Monday, June 21, 2010

Project Education Sudan

Building Hope in Southern Sudan

Project Education Sudan is a US 501(c)(3) Charitable Organization created as a partnership of Sudanese and Americans in response to the destruction that resulted from the twenty-year civil war between northern and Southern Sudan. Our mission is to fund and support indigenous Sudanese organizations and communities that build primary and secondary schools, and to train teachers in rural villages in Southern Sudan. Project Education Sudan believes that sustained prosperity is dependent on the ability of children and adults to receive primary and secondary education and skills training.

The Mission

Project Education Sudan works with community leaders and village elders in Sudan to help them build, staff, train and supply primary and secondary schools, as well as to provide adult education. We emphasize the inclusion of girls and women in the educational opportunities we promote. We support the local economy and development of local entrepreneurship by helping fund school construction and by donating commercial grain grinders, sewing machines, cinderblock making equipment to each village.

We are committed to bringing clean water and healthcare to the communities where we help build schools through partnerships with other international and indigenous organizations.

Project Education Sudan follows the UNICEF accountability model in funding projects, project inspection, and verification of spending requests, working closely with Sudanese organizations and communities that we support to ensure transparency. Our Executive Director and a team of dedicated volunteers perform the activities of PES without compensation.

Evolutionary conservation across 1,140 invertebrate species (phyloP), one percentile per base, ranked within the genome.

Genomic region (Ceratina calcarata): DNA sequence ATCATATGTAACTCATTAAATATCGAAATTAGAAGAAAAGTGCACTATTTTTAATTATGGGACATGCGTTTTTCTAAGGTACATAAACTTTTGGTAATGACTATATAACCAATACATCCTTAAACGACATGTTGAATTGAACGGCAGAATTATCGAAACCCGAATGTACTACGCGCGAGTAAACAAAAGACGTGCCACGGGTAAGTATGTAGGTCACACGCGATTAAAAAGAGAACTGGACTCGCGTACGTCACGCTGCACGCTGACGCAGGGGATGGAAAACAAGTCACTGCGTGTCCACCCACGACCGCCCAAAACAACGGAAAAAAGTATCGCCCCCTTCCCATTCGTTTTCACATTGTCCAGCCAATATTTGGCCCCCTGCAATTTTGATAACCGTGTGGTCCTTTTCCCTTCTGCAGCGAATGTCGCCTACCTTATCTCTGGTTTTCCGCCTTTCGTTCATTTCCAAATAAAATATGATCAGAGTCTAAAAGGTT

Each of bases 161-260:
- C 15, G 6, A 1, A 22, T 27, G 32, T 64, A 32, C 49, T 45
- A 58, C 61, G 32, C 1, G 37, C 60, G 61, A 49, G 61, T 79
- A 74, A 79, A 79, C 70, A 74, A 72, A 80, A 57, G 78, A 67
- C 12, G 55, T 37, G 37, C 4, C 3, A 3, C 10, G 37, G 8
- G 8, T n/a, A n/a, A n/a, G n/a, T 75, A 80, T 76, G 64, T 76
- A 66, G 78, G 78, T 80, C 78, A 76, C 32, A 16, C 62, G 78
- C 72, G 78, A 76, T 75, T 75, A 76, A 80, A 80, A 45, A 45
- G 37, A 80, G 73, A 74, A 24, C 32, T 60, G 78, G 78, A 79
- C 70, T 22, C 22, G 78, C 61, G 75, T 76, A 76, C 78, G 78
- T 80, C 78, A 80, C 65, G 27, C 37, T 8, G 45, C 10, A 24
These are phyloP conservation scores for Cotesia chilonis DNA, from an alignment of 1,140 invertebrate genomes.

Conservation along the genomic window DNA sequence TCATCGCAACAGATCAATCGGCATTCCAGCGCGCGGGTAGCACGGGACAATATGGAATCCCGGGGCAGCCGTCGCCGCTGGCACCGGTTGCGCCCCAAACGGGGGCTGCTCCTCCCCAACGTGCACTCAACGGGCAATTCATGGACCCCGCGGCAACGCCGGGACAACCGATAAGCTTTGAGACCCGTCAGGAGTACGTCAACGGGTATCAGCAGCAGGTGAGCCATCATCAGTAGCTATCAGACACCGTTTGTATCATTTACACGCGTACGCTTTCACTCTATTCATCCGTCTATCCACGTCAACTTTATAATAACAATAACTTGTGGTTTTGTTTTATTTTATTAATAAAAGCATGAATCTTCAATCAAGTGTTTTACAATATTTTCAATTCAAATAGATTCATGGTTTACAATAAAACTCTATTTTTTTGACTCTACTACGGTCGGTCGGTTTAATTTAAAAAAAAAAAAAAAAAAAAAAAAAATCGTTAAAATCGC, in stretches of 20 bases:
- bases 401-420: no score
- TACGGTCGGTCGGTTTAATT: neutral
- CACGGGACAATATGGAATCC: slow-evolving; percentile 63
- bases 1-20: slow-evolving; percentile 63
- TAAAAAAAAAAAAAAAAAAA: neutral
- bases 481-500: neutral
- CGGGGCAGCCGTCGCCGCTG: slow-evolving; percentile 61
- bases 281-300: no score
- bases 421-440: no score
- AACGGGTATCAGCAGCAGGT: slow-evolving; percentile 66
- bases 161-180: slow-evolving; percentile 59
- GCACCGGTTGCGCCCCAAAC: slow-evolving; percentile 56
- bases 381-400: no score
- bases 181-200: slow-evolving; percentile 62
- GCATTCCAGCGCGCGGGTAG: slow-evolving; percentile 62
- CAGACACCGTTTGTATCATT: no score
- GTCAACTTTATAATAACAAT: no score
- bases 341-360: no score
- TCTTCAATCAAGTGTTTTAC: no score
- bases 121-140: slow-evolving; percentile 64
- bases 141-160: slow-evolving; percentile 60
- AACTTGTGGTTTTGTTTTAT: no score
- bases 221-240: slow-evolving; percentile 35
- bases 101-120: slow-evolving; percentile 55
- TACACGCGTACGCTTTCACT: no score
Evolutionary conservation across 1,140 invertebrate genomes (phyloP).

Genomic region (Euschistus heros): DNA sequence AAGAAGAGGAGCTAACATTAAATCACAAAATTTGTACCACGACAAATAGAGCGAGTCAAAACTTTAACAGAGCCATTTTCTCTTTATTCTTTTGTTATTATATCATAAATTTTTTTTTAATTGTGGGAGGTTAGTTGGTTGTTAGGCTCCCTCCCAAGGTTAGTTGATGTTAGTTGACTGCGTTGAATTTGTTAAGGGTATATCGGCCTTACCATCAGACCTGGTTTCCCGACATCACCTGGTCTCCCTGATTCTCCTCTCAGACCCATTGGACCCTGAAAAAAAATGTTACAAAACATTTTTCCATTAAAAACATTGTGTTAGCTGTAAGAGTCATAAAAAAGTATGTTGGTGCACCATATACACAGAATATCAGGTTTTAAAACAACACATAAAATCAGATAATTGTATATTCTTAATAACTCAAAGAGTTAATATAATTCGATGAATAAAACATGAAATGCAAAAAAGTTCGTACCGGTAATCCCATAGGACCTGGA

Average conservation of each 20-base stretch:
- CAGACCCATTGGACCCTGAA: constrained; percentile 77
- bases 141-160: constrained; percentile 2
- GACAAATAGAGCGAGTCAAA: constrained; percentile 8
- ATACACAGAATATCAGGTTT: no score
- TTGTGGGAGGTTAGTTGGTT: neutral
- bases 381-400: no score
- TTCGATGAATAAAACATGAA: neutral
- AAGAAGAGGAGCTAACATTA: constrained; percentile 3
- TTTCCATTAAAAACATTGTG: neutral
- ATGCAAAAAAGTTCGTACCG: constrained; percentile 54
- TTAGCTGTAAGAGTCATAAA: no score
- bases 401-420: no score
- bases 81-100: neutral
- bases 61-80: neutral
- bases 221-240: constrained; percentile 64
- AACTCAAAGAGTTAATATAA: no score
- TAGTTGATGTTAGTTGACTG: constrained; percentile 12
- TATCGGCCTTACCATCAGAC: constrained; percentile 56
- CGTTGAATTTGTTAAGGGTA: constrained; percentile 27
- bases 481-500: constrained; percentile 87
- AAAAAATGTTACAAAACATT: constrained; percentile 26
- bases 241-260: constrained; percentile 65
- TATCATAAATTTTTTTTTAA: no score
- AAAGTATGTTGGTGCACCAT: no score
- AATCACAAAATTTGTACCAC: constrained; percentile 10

The mission of Project Education Sudan as a US 501(c)(3) Charitable Organization, is to fund and support indigenous organizations that create educational infrastructure in rural Southern Sudan. A twenty-year civil war between northern and Southern Sudan demolished the existing educational system in the South. In 2005, Carol Rinehart and former Southern Sudanese “Lost Boy” Isaac Khor Bher founded Project Education Sudan. When Isaac was only five years old, he had been forced to flee the destruction of his village of Konbek and to live for decades in refugee camps in Ethiopia and Kenya before immigrating to the United States. In May of 2005, the year the war in Southern Sudan finally ended, Isaac and Carol journeyed back to Konbek to reunite Isaac with his family. There, they saw the dire educational needs of the villagers. Currently, Project Education Sudan works cooperatively with rural communities to support the building of schools in three villages of Southern Sudanese “Lost Boys” in Bor County, Jonglei State.

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